Skip to main content

Thousands of southern Alberta seniors will have a Merry Christmas thanks to Seniors Secret Service

Share

The southeast warehouse looks like Santa's workshop with boxes piled high filled with gifts. Each one has a name and destination marked on it and some are decorated by Seniors Secret Service volunteers who filled them.

"We asked for specific items that people will find useful and then we also ask the care providers to tell us a little bit about the senior if they can," said Andrea Brumwell, Seniors Secret Service executive director. "Maybe what their previous occupation was, maybe a hobby that they have, something that they really enjoy and I think that helps our Secret Santas to build a connection with this person that they're never going to meet but they have to try and shop for it for Christmas."

Close to 6,500 seniors are signed up for this year's program who live in Calgary but also rural southern Alberta from as far south as Claresholm, up to Innisfail and then Canmore in the west and Strathmore to the east of the city.

Brumwell says in most cases seniors are asking for everyday necessities.

"One of the things that we are most in need of right now is gift cards for groceries," she said. "I think that a lot of seniors are having difficulty paying for food, everything's so expensive, they're living on a very tight pension budget and there just isn't a lot of money left at the end of the month, so if we're able to help with that, then that's a fantastic way we can support them."

In mid-November, trees are put up at London Drugs stores decorated with names of seniors and customers can pick a person to help out for the holidays. Dani Robertson is a store manager who says it helps staff get in the mood for the holiday season.

"I love it when the families come in, the moms come in, or the dads with their little ones," she said. "Each child gets to choose a tag that they like and they do some shopping together, sometimes they ask us to get involved, which is so much fun."

Robertson says most times the lists attached to the names include basic household items.

"Most of the comments we get are they can't believe some of the just personal necessities that are on these wish lists, that they're very basic, right?" said Robertson. "Like soap or we had one lady right in that wanted some nail polish to do her nails up on the weekends when her family comes to visit."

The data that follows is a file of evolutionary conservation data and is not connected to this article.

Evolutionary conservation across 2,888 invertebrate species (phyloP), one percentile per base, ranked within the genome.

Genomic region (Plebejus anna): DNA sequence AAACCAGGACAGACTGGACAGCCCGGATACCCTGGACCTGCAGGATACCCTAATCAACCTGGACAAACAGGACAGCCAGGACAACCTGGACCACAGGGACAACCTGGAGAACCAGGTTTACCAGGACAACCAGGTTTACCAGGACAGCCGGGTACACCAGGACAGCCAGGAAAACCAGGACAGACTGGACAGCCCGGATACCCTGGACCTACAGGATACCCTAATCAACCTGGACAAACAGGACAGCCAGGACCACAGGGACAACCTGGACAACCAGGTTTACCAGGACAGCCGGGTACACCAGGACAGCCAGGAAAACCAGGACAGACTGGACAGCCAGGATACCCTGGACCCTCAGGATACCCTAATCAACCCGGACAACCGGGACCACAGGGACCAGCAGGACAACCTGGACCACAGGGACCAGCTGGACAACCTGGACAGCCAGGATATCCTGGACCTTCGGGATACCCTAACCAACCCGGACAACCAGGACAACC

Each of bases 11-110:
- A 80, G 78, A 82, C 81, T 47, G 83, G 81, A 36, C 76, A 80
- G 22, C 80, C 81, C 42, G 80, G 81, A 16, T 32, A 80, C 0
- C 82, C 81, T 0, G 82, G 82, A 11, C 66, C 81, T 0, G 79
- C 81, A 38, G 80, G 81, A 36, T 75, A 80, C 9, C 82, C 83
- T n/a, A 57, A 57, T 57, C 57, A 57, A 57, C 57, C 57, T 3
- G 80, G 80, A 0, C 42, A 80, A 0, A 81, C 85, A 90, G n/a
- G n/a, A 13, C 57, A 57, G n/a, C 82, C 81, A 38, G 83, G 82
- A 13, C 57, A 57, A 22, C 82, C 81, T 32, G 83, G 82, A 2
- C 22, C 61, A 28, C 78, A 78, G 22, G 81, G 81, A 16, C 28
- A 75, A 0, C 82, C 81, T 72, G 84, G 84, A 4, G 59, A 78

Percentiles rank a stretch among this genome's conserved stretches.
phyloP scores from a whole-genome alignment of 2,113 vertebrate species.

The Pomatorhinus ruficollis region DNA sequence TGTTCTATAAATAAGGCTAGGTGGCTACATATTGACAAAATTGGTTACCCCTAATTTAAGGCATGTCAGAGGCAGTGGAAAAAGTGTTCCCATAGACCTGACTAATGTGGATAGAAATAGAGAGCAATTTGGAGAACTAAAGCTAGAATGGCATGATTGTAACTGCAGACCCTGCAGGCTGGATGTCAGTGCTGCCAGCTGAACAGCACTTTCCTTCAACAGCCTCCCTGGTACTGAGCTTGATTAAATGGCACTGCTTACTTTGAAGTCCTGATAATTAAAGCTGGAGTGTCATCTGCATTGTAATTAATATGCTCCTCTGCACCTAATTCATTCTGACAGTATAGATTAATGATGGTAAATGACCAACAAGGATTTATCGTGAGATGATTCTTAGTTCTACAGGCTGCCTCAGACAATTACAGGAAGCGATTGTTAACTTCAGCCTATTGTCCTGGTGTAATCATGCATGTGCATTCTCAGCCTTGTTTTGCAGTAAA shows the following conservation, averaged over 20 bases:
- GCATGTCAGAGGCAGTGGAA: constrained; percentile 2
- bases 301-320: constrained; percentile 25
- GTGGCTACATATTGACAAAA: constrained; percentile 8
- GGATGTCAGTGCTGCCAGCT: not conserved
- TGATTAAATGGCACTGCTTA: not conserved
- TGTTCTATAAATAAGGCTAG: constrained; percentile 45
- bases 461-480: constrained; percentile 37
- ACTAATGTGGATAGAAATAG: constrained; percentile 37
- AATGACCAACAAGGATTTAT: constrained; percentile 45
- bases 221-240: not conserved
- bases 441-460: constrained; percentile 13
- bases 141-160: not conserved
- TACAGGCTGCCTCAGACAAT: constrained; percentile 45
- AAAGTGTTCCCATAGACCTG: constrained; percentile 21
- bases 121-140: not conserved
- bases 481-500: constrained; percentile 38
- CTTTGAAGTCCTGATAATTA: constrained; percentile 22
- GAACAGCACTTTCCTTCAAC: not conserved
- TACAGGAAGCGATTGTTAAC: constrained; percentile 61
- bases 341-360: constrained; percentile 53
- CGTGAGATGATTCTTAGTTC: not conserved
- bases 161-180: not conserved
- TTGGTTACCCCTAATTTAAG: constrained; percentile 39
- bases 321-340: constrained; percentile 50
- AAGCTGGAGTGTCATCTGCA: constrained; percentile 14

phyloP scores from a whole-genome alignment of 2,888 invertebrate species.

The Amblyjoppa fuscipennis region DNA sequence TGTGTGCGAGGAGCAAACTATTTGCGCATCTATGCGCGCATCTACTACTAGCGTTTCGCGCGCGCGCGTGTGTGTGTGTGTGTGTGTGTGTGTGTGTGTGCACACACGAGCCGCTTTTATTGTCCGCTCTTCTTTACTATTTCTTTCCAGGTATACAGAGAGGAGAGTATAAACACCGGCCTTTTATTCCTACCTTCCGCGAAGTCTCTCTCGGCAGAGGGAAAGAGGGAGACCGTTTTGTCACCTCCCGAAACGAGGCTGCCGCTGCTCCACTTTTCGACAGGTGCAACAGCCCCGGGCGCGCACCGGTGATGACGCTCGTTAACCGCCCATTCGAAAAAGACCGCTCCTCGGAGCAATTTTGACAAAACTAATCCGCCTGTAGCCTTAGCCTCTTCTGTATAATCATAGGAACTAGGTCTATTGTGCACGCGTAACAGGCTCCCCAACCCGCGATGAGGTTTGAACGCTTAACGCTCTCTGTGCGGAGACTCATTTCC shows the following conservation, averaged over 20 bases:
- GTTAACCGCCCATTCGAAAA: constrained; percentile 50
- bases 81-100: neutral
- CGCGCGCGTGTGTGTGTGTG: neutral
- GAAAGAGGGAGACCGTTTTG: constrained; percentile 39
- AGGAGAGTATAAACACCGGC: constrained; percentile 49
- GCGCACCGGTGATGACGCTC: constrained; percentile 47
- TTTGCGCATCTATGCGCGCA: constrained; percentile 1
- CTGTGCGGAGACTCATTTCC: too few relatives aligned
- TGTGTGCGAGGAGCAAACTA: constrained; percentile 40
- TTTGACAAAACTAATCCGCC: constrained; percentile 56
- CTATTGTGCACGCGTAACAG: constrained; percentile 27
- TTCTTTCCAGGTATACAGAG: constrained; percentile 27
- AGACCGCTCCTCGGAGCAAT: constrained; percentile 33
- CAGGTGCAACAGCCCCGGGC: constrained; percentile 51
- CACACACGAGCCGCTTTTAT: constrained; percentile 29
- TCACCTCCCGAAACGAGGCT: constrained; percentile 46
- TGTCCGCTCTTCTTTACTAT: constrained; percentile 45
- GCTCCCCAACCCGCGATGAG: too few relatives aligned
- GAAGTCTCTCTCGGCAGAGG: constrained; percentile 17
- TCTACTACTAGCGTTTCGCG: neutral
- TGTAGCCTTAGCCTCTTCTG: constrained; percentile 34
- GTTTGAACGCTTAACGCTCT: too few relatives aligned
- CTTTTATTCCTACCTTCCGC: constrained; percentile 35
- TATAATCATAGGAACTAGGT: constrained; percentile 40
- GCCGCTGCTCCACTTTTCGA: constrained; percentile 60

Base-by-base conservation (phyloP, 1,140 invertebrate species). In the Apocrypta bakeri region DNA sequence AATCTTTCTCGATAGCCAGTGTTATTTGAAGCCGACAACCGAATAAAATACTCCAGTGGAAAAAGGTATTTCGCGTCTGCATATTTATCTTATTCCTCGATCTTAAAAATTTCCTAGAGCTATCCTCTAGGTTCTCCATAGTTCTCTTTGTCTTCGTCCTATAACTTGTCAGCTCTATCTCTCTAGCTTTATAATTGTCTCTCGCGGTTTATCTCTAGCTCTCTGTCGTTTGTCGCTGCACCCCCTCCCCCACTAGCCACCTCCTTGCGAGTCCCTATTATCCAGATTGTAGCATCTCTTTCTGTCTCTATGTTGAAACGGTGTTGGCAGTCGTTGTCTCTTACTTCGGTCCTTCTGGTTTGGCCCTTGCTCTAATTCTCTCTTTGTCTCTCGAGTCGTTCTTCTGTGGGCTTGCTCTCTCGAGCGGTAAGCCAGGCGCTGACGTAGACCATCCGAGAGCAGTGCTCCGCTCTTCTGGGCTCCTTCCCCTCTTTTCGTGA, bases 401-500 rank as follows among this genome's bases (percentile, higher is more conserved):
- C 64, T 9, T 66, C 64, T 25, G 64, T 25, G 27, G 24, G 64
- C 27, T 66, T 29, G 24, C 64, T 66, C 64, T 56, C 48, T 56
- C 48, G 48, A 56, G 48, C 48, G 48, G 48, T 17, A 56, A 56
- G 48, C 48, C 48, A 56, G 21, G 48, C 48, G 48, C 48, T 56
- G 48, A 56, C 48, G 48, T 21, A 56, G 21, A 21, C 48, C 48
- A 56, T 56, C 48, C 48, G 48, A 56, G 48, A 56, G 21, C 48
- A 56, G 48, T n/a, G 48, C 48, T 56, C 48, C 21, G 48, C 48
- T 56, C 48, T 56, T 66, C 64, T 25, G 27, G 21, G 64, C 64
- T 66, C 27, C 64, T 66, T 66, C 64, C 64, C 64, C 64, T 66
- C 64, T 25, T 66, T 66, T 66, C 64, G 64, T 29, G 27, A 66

Marina Franco has been a volunteer for close to 20 years. It's a Christmas tradition and she looks for a senior that shares her Italian heritage.

"Oh, it's a it's such a joy, I just love pulling (the gift boxes) together," she said. "I mean, I'll drive all over town to get just the right thing because I want to get it for them."

She's dropping off two boxes at the warehouse and says she always sets a budget for her shopping list, but doesn't always stick to it.

"I'll admit it's a fairly high limit and I'm probably like most Secret Santas, we have a limit and rarely stay within it," said Franco. "You can either pick from the list or feel free to buy whatever you'd like for the senior, the intent is to ensure that they're remembered."

Brumwell says the charity relies on public donations to operate and has helped thousands of seniors have a merry Christmas since it started in 1985.

"We're not a funded agency, we don't receive government funding, we don't receive United Way," she said. "We depend on the generosity of the community and that's how we function."

Brumwell says there are always some seniors who get missed by the Seniors Secret Service list so her team of volunteers puts together gift boxes from items donated by London Drugs and other Calgarians. But she says cash donations are also welcome so they can purchase grocery gift cards for them.

"It's an interesting thing, because you know, a lot of people do this because it makes them feel good and they want to give back," she said. "And on the other end, people are getting things that they really need and they feel like people care about them."

Learn how to donate here: www.seniorssecretservice.com

CTVNews.ca Top Stories

Michigan primary: What to watch as 2024 campaign shifts to the first big swing state

Michigan's presidential primary on Tuesday will offer a serious test of U.S. President Joe Biden's ability to navigate dissent within the Democratic Party over his response to Israel's war with Hamas. The leading Republican in the White House race, former president Donald Trump, is looking for another primary win that would add to his sweep of the early-voting states and move him that much closer to becoming his party's nominee.

Stay Connected